Parashat Devarim opens with Moshe rebuking Bnei Yisrael for their sins (see Rashi). Moshe knew of the spiritual challenges that Bnei Yisrael would face upon entering Eretz Yisrael and feared that they would approach these challenges complacently, confident in their ability to resist the alien influences of the Canaanite land. Therefore, he admonished Bnei Yisrael that they had failed before and might fail again unless given the proper motivation. Moshe intended his admonition to awaken a spirit of vigilance and self-scrutiny within the nation, which he hoped would protect Bnei Yisrael in the years ahead. To spare Bnei Yisrael embarrassment, Moshe merely alluded to all of their sins, veiling his reproach in terms only they would understand. However, Moshe later speaks openly about the sins of the Meraglim, the twelve spies, and the Cheit HaEigel, the golden calf! What compelled Moshe to make a contradiction between his subtle and open rebukes of the same sins?
Rav Ovadiah of Bartenura explains that upon hearing Moshe’s admonition, the Jewish people repented wholeheartedly, at which point speaking openly about their sins was not a problem. Ramban expresses a similar idea regarding the brothers of Yosef, who also repented upon hearing of their sins. Imrei Elimelech expands this idea by quoting the Talmudic dictum that when one repents out of love for Hashem, like Bnei Yisrael did, all of his intentional sins are converted into merits. Moshe made a deliberate and explicit mention of Bnei Yisrael’s misdeeds to inform them that their former sins could be used as a springboard to attain new spiritual heights.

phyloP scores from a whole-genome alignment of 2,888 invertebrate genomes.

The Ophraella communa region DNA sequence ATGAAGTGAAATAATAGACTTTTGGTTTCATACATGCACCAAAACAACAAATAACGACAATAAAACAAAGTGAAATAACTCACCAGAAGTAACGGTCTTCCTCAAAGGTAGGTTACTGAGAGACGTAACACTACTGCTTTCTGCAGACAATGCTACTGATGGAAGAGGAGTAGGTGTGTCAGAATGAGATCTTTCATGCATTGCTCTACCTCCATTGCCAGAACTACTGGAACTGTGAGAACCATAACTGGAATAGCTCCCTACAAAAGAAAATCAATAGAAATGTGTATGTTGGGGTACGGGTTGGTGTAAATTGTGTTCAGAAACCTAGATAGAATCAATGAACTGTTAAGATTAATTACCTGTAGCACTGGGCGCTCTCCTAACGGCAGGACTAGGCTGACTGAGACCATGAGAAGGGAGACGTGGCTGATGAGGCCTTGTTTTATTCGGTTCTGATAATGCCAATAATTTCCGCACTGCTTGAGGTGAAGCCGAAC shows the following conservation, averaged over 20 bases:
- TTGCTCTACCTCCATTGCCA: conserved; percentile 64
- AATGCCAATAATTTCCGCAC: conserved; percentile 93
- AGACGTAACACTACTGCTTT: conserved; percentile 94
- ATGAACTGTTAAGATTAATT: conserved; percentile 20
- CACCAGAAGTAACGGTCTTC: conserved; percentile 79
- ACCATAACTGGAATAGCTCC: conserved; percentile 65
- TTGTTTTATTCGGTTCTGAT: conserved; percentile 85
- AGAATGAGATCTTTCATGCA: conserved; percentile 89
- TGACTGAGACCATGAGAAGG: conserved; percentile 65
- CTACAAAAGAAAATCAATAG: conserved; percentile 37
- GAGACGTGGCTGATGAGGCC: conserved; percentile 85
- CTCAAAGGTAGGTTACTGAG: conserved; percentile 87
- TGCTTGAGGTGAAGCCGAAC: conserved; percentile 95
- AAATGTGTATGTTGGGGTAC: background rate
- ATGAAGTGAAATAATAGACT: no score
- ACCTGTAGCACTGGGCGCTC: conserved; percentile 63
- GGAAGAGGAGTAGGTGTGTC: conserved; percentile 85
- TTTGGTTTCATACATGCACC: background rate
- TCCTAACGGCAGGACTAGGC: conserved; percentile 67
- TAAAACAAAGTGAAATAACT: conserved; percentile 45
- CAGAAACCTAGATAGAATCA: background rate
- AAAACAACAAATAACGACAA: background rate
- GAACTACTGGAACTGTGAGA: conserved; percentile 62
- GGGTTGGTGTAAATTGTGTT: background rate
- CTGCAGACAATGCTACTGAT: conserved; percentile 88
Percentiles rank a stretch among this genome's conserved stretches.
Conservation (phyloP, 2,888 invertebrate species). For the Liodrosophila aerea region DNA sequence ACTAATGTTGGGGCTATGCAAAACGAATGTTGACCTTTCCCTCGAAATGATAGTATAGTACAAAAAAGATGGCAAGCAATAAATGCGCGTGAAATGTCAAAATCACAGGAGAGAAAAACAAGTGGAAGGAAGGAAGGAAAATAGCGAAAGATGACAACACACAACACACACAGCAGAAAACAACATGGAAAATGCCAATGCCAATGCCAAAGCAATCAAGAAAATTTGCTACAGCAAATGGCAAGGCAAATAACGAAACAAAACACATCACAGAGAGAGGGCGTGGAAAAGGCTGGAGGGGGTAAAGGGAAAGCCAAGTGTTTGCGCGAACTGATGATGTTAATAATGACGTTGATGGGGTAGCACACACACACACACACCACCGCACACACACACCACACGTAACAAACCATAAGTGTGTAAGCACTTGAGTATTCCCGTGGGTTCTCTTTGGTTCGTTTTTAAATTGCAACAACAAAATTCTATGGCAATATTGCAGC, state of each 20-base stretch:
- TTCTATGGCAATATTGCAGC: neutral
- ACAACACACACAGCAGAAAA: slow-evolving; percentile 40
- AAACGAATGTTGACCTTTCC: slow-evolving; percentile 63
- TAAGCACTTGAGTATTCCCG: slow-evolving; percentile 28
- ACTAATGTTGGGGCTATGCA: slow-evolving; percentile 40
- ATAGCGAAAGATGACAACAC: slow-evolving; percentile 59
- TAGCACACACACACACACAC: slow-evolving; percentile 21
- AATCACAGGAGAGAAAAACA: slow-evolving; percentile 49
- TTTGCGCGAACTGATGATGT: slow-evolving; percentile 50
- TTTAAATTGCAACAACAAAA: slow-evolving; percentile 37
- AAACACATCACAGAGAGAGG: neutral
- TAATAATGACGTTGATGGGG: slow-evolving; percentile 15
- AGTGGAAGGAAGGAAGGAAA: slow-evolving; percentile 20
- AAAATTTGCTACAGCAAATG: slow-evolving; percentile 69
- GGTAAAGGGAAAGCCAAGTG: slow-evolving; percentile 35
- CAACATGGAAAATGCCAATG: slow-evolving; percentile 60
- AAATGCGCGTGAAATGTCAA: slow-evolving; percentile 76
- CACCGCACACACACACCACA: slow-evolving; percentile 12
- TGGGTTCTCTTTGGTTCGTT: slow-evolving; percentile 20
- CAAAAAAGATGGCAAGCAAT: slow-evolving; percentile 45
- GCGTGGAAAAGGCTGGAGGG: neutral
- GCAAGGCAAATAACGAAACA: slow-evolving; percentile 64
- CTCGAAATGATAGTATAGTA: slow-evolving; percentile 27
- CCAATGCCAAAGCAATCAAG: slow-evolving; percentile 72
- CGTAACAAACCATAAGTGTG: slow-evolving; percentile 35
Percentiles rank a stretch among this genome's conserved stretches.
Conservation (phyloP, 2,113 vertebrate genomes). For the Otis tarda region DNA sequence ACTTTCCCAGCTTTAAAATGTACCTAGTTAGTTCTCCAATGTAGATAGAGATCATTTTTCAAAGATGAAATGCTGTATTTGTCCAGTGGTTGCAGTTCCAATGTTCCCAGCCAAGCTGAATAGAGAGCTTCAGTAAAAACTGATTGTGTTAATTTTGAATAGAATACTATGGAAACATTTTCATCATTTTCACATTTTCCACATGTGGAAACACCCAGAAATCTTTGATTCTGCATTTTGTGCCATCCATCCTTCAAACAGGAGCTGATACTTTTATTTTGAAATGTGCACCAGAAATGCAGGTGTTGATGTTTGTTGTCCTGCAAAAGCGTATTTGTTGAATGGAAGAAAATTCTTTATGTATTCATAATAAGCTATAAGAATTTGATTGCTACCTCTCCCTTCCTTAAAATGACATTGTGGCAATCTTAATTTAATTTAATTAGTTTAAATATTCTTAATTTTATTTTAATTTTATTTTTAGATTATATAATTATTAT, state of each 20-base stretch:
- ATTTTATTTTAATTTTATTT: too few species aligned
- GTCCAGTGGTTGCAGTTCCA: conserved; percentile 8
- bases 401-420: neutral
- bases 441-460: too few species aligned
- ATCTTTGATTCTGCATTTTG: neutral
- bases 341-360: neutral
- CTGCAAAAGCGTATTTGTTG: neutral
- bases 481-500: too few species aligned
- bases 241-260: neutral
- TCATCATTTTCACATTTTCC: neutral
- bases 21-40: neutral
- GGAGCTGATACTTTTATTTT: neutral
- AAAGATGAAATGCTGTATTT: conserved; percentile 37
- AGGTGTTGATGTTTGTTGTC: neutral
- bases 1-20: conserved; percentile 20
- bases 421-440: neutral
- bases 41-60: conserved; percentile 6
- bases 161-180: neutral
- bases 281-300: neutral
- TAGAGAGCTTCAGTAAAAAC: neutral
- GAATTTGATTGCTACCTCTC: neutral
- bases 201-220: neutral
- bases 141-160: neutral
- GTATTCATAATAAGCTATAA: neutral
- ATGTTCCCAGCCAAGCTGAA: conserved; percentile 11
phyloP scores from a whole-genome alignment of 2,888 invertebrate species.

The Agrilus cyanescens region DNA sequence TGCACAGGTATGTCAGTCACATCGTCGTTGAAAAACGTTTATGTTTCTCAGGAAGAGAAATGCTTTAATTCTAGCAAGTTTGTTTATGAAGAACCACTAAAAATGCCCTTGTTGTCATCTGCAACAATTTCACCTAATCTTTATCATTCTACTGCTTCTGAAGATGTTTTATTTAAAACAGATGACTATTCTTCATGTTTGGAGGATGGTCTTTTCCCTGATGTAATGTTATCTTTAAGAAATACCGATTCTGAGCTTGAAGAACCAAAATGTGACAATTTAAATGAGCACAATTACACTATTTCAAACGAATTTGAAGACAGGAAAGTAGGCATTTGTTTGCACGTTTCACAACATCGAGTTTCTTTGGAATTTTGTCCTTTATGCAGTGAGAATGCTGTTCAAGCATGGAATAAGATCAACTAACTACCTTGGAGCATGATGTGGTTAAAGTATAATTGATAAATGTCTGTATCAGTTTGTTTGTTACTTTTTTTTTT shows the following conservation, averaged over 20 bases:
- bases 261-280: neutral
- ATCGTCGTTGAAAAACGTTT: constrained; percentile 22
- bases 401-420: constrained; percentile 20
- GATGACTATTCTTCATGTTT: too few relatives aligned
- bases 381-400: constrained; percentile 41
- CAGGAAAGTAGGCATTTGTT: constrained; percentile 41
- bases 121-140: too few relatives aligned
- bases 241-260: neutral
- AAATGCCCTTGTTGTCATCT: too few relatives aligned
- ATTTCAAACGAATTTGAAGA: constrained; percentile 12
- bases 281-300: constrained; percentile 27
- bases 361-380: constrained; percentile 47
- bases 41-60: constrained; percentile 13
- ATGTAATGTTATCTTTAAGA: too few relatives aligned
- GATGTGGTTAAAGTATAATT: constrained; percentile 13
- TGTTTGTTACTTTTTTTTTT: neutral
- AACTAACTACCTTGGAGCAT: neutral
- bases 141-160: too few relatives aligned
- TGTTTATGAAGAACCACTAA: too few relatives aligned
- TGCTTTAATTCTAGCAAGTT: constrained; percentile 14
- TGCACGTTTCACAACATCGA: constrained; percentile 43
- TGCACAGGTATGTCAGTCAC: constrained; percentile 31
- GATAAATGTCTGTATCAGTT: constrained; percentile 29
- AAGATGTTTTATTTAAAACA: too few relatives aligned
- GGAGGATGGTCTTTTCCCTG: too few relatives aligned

Others understand Moshe’s use of allusion in rebuke not as an attempt to spare Bnei Yisrael from shame, but rather as a sign of the Jewish people’s sensitivity to sin. A perceptive, sensitive person needs little reminder of past wrongdoings, and a mere hint suffices to recall the sin to conscious memory. A less sensitive person, however, requires a lucid, explicit, clear admonition. Similarly, a major event in one’s life can be recalled to mind with the subtlest of reminders, while an incident of minor importance requires a blatant reminder. The fact that Moshe merely alluded to Bnei Yisrael’s sins testifies to the extreme sensitivity of the Jewish people, whose abhorrence and loathing of sin was such that even the slightest of reminders sufficed to bring them to repentance. Rav Yosef Nendik notes that upon receiving Moshe’s rebuke, Bnei Yisrael did not attempt to deny their sins; instead, they were willing to face up to their acts and take the necessary remedial steps to rehabilitation. A wise man once said, “The Sages teach, ‘Dai LeChakima BeRemiza,’ ‘For a wise man, and allusion is sufficient.’ But what is to be done for one who is not wise? For the fool, even a sledgehammer might not do the trick! He still may not understand what you are talking about!”
Generally, the purpose of rebuke should not be to shame the sinner; rather, rebuke should be used to make people aware of the emptiness of life when it is devoid of Hashem or Torah. Rav Michael Ber Weissmandl, who lived before the invention of the computer, reached into the hidden codes of the Torah and found a very interesting support for this idea. If a person begins from the letter Bet in the word Devarim and counts six hundred thirteen letters, he finds a Reish. Another six hundred thirteen letters later is a Chaf, and yet another six hundred thirteen letters later is a Hei. These letters, when combined, form the word Berachah. Clearly, the function of Moshe’s rebuke was to transform acts of wickedness into a source of blessing for everyone involved. When we fulfill the Mitzvah to reproach others for their misdeeds, we must similarly make clear that we intend only the best for the sinner. If rebuke is given in this fashion, it is very likely to succeed.